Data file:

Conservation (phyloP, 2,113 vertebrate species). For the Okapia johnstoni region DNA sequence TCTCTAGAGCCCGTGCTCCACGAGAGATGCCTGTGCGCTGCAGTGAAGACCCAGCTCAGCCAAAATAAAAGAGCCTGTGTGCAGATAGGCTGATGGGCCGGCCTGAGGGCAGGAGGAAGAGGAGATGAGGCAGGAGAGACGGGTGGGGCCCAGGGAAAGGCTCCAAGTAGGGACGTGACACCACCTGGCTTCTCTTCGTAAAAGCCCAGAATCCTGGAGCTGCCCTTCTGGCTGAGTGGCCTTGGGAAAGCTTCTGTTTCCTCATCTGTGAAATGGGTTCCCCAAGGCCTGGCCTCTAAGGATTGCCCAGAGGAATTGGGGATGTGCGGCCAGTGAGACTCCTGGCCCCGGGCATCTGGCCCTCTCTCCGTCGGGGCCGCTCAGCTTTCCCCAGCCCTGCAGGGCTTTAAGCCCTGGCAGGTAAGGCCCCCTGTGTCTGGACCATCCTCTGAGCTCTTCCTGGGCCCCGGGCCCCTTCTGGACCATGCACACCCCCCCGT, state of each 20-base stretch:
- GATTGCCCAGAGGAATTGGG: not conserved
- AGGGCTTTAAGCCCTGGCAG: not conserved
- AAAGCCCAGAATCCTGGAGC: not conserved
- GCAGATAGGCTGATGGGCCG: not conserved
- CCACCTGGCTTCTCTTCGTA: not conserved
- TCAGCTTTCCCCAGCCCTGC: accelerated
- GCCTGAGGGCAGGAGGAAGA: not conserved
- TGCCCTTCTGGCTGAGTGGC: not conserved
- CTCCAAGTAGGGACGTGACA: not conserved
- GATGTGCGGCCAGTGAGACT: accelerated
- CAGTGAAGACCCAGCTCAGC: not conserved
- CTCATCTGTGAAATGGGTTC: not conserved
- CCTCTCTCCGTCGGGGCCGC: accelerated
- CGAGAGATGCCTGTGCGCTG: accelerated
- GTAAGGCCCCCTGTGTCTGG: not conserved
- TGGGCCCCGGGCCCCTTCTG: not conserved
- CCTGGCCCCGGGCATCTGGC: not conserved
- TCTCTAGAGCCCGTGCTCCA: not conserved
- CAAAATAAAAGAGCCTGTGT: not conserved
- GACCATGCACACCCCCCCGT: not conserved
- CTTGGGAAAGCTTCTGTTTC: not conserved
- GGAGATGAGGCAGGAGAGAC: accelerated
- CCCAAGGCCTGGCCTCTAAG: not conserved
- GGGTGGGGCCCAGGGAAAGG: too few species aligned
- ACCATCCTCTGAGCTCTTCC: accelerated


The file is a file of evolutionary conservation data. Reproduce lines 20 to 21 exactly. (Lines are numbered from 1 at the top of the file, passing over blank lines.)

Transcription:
- CAAAATAAAAGAGCCTGTGT: not conserved
- GACCATGCACACCCCCCCGT: not conserved